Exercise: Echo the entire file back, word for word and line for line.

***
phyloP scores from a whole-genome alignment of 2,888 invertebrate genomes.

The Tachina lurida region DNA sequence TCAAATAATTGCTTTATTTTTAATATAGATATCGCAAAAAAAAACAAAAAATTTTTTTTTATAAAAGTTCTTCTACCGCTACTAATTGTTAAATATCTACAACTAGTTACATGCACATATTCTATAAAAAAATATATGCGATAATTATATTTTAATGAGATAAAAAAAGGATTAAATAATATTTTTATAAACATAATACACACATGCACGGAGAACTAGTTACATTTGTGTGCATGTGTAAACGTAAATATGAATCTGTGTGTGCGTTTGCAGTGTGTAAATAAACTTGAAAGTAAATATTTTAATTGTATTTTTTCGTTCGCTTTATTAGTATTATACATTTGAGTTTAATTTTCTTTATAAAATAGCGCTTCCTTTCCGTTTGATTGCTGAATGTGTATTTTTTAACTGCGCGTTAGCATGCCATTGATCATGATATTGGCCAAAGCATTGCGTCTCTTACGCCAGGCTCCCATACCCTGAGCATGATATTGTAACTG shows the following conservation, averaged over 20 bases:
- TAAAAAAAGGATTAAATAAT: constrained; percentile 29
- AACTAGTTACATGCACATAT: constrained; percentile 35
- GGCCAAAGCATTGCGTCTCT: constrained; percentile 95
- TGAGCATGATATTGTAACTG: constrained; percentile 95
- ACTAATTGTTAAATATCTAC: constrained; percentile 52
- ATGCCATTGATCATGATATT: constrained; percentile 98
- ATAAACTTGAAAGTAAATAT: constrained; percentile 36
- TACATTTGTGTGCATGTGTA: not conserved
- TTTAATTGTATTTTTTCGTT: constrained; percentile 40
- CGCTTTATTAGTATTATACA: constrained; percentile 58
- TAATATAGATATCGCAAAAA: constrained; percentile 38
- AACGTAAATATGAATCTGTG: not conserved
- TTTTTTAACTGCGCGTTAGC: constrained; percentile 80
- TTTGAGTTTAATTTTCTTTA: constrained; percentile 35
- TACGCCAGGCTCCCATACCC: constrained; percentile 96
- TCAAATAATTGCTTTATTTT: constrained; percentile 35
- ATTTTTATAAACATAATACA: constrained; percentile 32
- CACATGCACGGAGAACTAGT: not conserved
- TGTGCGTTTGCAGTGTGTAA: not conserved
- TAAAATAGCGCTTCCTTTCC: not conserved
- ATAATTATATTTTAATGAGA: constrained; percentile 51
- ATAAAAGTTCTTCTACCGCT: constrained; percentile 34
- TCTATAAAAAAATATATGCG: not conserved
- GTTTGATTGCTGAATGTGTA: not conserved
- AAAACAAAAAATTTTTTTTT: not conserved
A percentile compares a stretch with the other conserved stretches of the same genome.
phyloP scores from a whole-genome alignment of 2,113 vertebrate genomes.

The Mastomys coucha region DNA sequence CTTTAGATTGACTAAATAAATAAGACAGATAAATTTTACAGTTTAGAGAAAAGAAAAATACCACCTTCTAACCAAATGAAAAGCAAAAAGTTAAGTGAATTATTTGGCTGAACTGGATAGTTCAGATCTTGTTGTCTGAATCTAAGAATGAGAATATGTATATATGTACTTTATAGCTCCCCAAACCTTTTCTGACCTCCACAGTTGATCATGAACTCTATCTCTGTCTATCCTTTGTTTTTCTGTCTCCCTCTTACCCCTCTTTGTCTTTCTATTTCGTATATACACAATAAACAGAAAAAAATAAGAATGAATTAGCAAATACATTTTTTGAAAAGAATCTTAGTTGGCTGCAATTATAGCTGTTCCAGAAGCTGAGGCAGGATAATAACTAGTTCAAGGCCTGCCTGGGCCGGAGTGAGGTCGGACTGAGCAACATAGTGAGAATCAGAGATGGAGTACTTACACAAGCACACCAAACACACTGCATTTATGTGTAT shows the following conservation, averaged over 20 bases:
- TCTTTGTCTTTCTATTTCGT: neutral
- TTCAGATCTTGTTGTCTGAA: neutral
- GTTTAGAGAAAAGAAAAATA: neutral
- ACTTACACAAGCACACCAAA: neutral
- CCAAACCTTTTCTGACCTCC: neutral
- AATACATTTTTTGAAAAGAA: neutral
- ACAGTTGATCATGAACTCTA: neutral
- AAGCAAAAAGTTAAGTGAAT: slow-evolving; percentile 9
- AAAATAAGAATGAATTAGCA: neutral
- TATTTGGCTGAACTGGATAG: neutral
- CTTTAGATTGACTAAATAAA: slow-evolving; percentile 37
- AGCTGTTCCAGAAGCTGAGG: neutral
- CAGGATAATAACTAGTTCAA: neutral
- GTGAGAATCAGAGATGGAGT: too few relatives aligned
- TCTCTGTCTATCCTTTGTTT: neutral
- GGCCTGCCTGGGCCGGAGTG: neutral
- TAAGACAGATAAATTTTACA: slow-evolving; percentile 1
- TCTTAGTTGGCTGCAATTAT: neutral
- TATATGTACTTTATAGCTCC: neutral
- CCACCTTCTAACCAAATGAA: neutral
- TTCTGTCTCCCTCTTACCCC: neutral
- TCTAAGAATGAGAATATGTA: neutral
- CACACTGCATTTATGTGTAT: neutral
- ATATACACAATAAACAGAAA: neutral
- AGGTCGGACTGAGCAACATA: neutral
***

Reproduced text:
phyloP scores from a whole-genome alignment of 2,888 invertebrate genomes.

The Tachina lurida region DNA sequence TCAAATAATTGCTTTATTTTTAATATAGATATCGCAAAAAAAAACAAAAAATTTTTTTTTATAAAAGTTCTTCTACCGCTACTAATTGTTAAATATCTACAACTAGTTACATGCACATATTCTATAAAAAAATATATGCGATAATTATATTTTAATGAGATAAAAAAAGGATTAAATAATATTTTTATAAACATAATACACACATGCACGGAGAACTAGTTACATTTGTGTGCATGTGTAAACGTAAATATGAATCTGTGTGTGCGTTTGCAGTGTGTAAATAAACTTGAAAGTAAATATTTTAATTGTATTTTTTCGTTCGCTTTATTAGTATTATACATTTGAGTTTAATTTTCTTTATAAAATAGCGCTTCCTTTCCGTTTGATTGCTGAATGTGTATTTTTTAACTGCGCGTTAGCATGCCATTGATCATGATATTGGCCAAAGCATTGCGTCTCTTACGCCAGGCTCCCATACCCTGAGCATGATATTGTAACTG shows the following conservation, averaged over 20 bases:
- TAAAAAAAGGATTAAATAAT: constrained; percentile 29
- AACTAGTTACATGCACATAT: constrained; percentile 35
- GGCCAAAGCATTGCGTCTCT: constrained; percentile 95
- TGAGCATGATATTGTAACTG: constrained; percentile 95
- ACTAATTGTTAAATATCTAC: constrained; percentile 52
- ATGCCATTGATCATGATATT: constrained; percentile 98
- ATAAACTTGAAAGTAAATAT: constrained; percentile 36
- TACATTTGTGTGCATGTGTA: not conserved
- TTTAATTGTATTTTTTCGTT: constrained; percentile 40
- CGCTTTATTAGTATTATACA: constrained; percentile 58
- TAATATAGATATCGCAAAAA: constrained; percentile 38
- AACGTAAATATGAATCTGTG: not conserved
- TTTTTTAACTGCGCGTTAGC: constrained; percentile 80
- TTTGAGTTTAATTTTCTTTA: constrained; percentile 35
- TACGCCAGGCTCCCATACCC: constrained; percentile 96
- TCAAATAATTGCTTTATTTT: constrained; percentile 35
- ATTTTTATAAACATAATACA: constrained; percentile 32
- CACATGCACGGAGAACTAGT: not conserved
- TGTGCGTTTGCAGTGTGTAA: not conserved
- TAAAATAGCGCTTCCTTTCC: not conserved
- ATAATTATATTTTAATGAGA: constrained; percentile 51
- ATAAAAGTTCTTCTACCGCT: constrained; percentile 34
- TCTATAAAAAAATATATGCG: not conserved
- GTTTGATTGCTGAATGTGTA: not conserved
- AAAACAAAAAATTTTTTTTT: not conserved
A percentile compares a stretch with the other conserved stretches of the same genome.
phyloP scores from a whole-genome alignment of 2,113 vertebrate genomes.

The Mastomys coucha region DNA sequence CTTTAGATTGACTAAATAAATAAGACAGATAAATTTTACAGTTTAGAGAAAAGAAAAATACCACCTTCTAACCAAATGAAAAGCAAAAAGTTAAGTGAATTATTTGGCTGAACTGGATAGTTCAGATCTTGTTGTCTGAATCTAAGAATGAGAATATGTATATATGTACTTTATAGCTCCCCAAACCTTTTCTGACCTCCACAGTTGATCATGAACTCTATCTCTGTCTATCCTTTGTTTTTCTGTCTCCCTCTTACCCCTCTTTGTCTTTCTATTTCGTATATACACAATAAACAGAAAAAAATAAGAATGAATTAGCAAATACATTTTTTGAAAAGAATCTTAGTTGGCTGCAATTATAGCTGTTCCAGAAGCTGAGGCAGGATAATAACTAGTTCAAGGCCTGCCTGGGCCGGAGTGAGGTCGGACTGAGCAACATAGTGAGAATCAGAGATGGAGTACTTACACAAGCACACCAAACACACTGCATTTATGTGTAT shows the following conservation, averaged over 20 bases:
- TCTTTGTCTTTCTATTTCGT: neutral
- TTCAGATCTTGTTGTCTGAA: neutral
- GTTTAGAGAAAAGAAAAATA: neutral
- ACTTACACAAGCACACCAAA: neutral
- CCAAACCTTTTCTGACCTCC: neutral
- AATACATTTTTTGAAAAGAA: neutral
- ACAGTTGATCATGAACTCTA: neutral
- AAGCAAAAAGTTAAGTGAAT: slow-evolving; percentile 9
- AAAATAAGAATGAATTAGCA: neutral
- TATTTGGCTGAACTGGATAG: neutral
- CTTTAGATTGACTAAATAAA: slow-evolving; percentile 37
- AGCTGTTCCAGAAGCTGAGG: neutral
- CAGGATAATAACTAGTTCAA: neutral
- GTGAGAATCAGAGATGGAGT: too few relatives aligned
- TCTCTGTCTATCCTTTGTTT: neutral
- GGCCTGCCTGGGCCGGAGTG: neutral
- TAAGACAGATAAATTTTACA: slow-evolving; percentile 1
- TCTTAGTTGGCTGCAATTAT: neutral
- TATATGTACTTTATAGCTCC: neutral
- CCACCTTCTAACCAAATGAA: neutral
- TTCTGTCTCCCTCTTACCCC: neutral
- TCTAAGAATGAGAATATGTA: neutral
- CACACTGCATTTATGTGTAT: neutral
- ATATACACAATAAACAGAAA: neutral
- AGGTCGGACTGAGCAACATA: neutral